You’ve been working on a website design for about a month, and it’s scheduled to launch next week. You channeled your soul into bringing something new and it is time to get sign-offs from your peers and coworkers.
Good job! Everyone loves your work. However, they suggest that you should send it over to the client for one last look. That’s okay, it will be quick.
Oh, wait! The client just suggested a bunch of changes. Since customer satisfaction is your highest priority, you make the changes even though the design has already been approved by your boss and colleagues. But once you’re done with the changes, do you have to send it back to your team to review once again? Don’t you think it might delay the launch? And aren’t you worried about the rest of your to-do list?
Looks like you’re in an “approval pickle”. Surprisingly, you’re not alone. Most of the people (including designers) would agree that waiting for other’s action is the biggest productivity barrier they’re facing today. Even in this technologically enhanced business world, review and approval processes present a major challenge.
Let’s go over some simple hacks that might help you speed up the review and approval process. Sending your design to the client for final approval? Here’s what you need to keep in mind.
1. Trim the chain
“Too many cooks in the kitchen can spoil the soup.” – The saying truly applies to a review/approval chain. Limit the number of people you invite to review your design. Consider being selective about the relevancy of reviewers you add to your graphic design review/approval chain. Ask yourself some important questions: Is the person available? Is the person able to offer a new or overlooked perspective? Would it speed things up if you trim the person out of the chain of review? …and so on.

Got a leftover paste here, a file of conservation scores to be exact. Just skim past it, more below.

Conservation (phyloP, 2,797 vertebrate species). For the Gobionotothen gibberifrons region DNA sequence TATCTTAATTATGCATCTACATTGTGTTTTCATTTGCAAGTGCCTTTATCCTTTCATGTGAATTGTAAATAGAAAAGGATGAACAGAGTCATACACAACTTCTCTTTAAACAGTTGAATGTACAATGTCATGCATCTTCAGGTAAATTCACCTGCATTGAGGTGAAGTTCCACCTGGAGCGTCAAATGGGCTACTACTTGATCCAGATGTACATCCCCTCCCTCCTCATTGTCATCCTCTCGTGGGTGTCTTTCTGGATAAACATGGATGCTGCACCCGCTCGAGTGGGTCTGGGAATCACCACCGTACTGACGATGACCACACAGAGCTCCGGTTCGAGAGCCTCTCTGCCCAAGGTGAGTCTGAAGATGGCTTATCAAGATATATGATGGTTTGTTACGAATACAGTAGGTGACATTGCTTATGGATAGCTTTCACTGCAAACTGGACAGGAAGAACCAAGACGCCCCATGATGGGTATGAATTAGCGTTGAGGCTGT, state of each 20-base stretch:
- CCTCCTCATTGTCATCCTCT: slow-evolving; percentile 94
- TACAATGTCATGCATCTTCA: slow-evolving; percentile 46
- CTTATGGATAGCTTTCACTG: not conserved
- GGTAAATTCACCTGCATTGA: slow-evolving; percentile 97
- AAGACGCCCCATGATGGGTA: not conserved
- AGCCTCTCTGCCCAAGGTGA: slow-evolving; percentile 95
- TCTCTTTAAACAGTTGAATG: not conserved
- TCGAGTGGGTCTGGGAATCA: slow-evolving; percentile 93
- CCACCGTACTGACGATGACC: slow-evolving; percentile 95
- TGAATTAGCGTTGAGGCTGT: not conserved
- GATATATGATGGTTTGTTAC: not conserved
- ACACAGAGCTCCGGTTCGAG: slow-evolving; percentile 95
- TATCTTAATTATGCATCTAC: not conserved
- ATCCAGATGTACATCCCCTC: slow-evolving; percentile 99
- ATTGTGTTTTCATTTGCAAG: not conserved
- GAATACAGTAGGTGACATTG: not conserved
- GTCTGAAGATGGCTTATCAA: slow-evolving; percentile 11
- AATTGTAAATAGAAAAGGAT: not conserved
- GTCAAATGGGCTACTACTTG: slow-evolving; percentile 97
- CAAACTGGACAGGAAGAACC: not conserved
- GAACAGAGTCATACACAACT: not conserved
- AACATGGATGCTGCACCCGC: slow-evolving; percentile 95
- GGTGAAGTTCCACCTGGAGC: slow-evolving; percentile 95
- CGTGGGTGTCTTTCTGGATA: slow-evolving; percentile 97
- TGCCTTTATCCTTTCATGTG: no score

2. Ask for actionable feedback
The issue of abstract and non-specific feedback is a matter of discussion. “I don’t like it”, “it’s too large”, “it too dark” – these are the examples of incomplete and unhelpful feedback. A reviewer’s job is not only to highlight the areas of improvement in your work, but also to provide specific, contextual, and actionable feedback so you can actually improve it. Consider using the right tool for the right job. Try online proofing software that allows your review panel to share their actionable and abstract opinion using markup tools and comments.
3. Communicate the bigger picture
One of the biggest reasons why a review/approval process might take up a lot of your time is that the reviewers are unaware of the consequences of missing the deadline. That’s why it is important that you make them understand the consequences through communication. Help them see the big picture and made them aware of the critical role they play in the process. This will help you save everyone from getting caught in the hamster wheel of stress and frustration.
4. Set a “Move On” deadline
You certainly understand the importance of timely delivery, right? Well, convey the same to others. Communicate the urgency and get everyone (including yourself) committed that they will adhere to the planned timeline. While doing so, make sure that everyone agrees to the “Move On” clause – if anyone fails to meet the deadline or provide their input on schedule, the project continues. Don’t wait or let anyone else wait with bated breath.
Whether you’re creating logos, business cards, or a website – being a designer, you always have a process to follow. However, things can get out of your hands quickly if the “reviews and approvals” are not managed right. Put these simple tricks in practice and get your designs approved and out the door in no time.